SMITHFIELD - The Veterans Wall of Honor now stands in semi-completion at the Fort Friendship Museum in Friendship Park, and many visitors gathered Monday to look over the 220 bricks that have been laid in the wall by masons Mike Panepucci and Sam Nardo since the beginning of spring.
This was part of the scenery, along with the tanks, airplanes, Howitzers and other military equipment when the Jefferson County Veterans Association Memorial Day program took place Monday.
Commander Bill Smythe announced bricks are still being sold for $50 and can be obtained by contacting Tony Phillippi, treasurer, at 1341 county Road 15, Rayland, Ohio 43943. The wall should be completed by Veterans Day and will be dedicated at that time, according Smythe.
SPECIAL SERVICES — William Duvall, Navy Korean War veteran with the U.S.S. Randolph CVA-15, read “An Ordinary Soldier,” during Memorial Day services Monday at Friendship Park. He discussed how the common soldier cleans up all problems other people start and how a soldier should be honored for paying the ultimate price by giving up his past and future for America. - Esther McCoy
While the Buckeye Local High School Marching Band played the song corresponding to each branch of service, the flag for that branch was raised, along with the flag of Ohio and the POW flag by Ed Waldman.
Jack Campbell, county chaplain, gave the opening prayer, and Frank Santa served as program planner and emcee.
Smythe said the service is for veterans of all wars - those who defended our American heritage against the forces of evil. "They fought with their hearts and minds as well as their bodies," he said.
Noting that serving together in military service can cement the bonds of friendship for a lifetime, Smythe introduced Barry Barpone, who read a letter about two comrades from Vietnam he had come to know, love and keep in his heart for years. One was killed when he enlisted in the Army after completing the Air Force with Barpone and became a helicopter pilot. He was killed in a wreck which Barpone knew nothing about and regretted the fact that he had turned down the invitation to be his best man years before. The other was about a boyhood friend who he found on the Vietnam Wall in 1998 and touched the name with reverence as if he were touching that old friend in life once again.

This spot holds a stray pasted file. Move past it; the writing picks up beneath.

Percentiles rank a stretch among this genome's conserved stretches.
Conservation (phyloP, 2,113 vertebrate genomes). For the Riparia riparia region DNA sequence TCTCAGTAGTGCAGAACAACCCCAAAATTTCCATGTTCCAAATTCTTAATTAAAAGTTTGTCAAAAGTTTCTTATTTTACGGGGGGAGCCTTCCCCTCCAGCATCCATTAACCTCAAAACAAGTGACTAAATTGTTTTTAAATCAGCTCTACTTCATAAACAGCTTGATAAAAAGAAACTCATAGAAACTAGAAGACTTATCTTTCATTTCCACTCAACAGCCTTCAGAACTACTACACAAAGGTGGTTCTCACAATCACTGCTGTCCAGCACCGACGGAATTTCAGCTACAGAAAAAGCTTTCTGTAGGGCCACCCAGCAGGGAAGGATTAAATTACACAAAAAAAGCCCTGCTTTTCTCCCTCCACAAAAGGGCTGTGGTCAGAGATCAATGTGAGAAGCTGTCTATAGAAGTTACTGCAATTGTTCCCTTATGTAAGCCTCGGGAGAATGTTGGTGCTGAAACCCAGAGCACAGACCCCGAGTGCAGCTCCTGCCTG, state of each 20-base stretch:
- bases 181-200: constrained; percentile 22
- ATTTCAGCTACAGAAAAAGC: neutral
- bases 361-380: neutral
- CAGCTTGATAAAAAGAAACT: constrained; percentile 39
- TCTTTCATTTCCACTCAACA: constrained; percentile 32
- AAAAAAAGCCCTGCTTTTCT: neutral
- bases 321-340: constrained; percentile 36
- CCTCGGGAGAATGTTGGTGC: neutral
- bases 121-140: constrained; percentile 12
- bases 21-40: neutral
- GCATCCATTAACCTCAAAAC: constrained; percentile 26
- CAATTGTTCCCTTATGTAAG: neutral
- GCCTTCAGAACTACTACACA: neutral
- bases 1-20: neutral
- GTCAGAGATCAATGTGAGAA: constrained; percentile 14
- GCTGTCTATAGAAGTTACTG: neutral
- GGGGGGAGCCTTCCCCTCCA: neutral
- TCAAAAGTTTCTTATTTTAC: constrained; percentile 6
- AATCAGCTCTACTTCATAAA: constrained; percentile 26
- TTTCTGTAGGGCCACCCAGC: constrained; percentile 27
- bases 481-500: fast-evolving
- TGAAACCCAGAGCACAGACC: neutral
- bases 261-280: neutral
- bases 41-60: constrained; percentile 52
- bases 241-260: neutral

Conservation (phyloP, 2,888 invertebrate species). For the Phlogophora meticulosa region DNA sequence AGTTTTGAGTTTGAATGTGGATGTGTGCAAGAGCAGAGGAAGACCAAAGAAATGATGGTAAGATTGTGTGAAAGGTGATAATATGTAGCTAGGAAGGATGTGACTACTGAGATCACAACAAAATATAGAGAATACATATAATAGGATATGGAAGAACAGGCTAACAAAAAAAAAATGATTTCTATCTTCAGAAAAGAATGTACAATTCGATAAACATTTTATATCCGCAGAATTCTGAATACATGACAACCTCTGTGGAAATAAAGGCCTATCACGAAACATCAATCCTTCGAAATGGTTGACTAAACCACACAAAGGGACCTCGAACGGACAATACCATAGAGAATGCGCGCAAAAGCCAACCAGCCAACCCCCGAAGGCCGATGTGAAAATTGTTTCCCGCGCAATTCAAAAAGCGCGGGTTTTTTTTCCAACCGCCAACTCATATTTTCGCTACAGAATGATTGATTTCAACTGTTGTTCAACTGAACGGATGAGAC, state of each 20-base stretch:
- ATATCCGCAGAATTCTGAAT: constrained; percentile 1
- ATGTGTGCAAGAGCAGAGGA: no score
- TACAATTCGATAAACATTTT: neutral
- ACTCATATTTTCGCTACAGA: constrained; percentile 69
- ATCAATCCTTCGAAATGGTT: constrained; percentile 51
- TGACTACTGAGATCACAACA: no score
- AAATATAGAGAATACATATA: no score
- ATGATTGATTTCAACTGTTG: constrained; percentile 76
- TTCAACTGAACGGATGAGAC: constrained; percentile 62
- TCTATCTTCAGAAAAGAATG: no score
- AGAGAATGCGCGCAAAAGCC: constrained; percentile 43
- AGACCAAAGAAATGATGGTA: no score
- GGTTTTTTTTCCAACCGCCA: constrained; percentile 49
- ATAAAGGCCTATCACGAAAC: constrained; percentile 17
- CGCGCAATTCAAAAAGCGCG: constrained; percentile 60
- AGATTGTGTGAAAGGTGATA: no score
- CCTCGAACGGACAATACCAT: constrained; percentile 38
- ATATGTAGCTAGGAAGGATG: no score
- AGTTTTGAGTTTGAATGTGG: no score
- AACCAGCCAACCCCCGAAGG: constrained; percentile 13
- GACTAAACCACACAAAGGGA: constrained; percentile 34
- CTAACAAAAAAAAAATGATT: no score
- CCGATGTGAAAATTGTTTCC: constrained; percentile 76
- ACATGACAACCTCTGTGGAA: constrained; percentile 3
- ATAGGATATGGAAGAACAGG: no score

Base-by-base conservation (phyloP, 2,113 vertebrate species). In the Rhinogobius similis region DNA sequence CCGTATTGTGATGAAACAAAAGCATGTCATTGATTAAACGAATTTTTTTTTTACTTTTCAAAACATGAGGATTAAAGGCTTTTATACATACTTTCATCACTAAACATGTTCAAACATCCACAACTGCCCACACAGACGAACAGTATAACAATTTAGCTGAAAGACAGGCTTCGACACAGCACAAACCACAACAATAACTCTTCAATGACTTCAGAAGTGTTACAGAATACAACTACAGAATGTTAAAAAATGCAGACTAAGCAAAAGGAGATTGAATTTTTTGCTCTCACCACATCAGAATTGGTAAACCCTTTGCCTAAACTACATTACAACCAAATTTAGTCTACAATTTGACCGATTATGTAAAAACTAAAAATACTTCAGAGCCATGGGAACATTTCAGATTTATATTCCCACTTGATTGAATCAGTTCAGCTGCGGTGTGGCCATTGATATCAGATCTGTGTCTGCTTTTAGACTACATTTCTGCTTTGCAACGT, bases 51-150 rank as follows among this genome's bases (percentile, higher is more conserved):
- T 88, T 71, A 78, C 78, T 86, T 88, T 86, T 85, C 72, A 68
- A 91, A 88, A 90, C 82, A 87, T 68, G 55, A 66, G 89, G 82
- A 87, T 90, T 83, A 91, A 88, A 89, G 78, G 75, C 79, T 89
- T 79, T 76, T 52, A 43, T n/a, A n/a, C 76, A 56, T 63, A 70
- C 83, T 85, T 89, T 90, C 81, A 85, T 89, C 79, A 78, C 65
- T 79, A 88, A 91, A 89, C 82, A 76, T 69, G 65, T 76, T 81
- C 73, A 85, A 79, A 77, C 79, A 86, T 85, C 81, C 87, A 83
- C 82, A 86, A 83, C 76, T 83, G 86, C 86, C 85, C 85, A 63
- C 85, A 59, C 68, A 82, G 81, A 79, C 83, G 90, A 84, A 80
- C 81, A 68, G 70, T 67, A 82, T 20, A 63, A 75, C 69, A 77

He said both were his heroes. "America's greatest assets are its heroes," he said.
Gilbert Powell of the Smithfield American Legion Post many years.
Bill Duvall, Navy veteran in the Korean War, read "An Ordinary Soldier," saying a soldier dies with little fanfare but he should be remembered as one who cleaned up the problems that other people started and paid the ultimate price for his actions.
U.S. Rep Bill Johnson, R-Marietta, was the keynote speaker. He has a career in military as he served in the Air Force for 26 years and received awards.
"It's a humbling opportunity to stand with you and remember the sacrifices of so many. I have a first cousin who was killed in 1968 in the Tet Offensive and only his dog tags and parts of a wallet with a picture of me in it were ever found of him," he said.
"During the first 100 years of our growing pain years, there were 680,000 to die in the battle for freedom. The largest conflict, the Civil War had 625,000; World War I had 116,000 and World War II had 405,000. Then came Korea with 37,000 and Vietnam with 58,000. To date, 7,000 have given their lives fighting a war against an enemy who is determined to change the way we live. They will do anything to tear our country apart. We face a determined and resistant enemy and anyone who thinks it is going to stop should know that it is not. But we are determined-we will not give up," he said.
"We can put our heads in the sand and try to isolate ourselves. We can cause total annihilation to anyone who stands up to us. Or we can remain strong-vow to be the strongest nation on the planet," Johnson said.
He noted there are 83,000 POWs and policies need to be intensified to find them. In the 6th District of Ohio, there are 57,000 veterans and 7,000 in Jefferson County, he said.
He reminded everyone to thank a veteran for their service to the county. "The cost of freedom is high. Let's remember what America stands for," he said.
Boyd Walker played taps to conclude the service after the firing squad.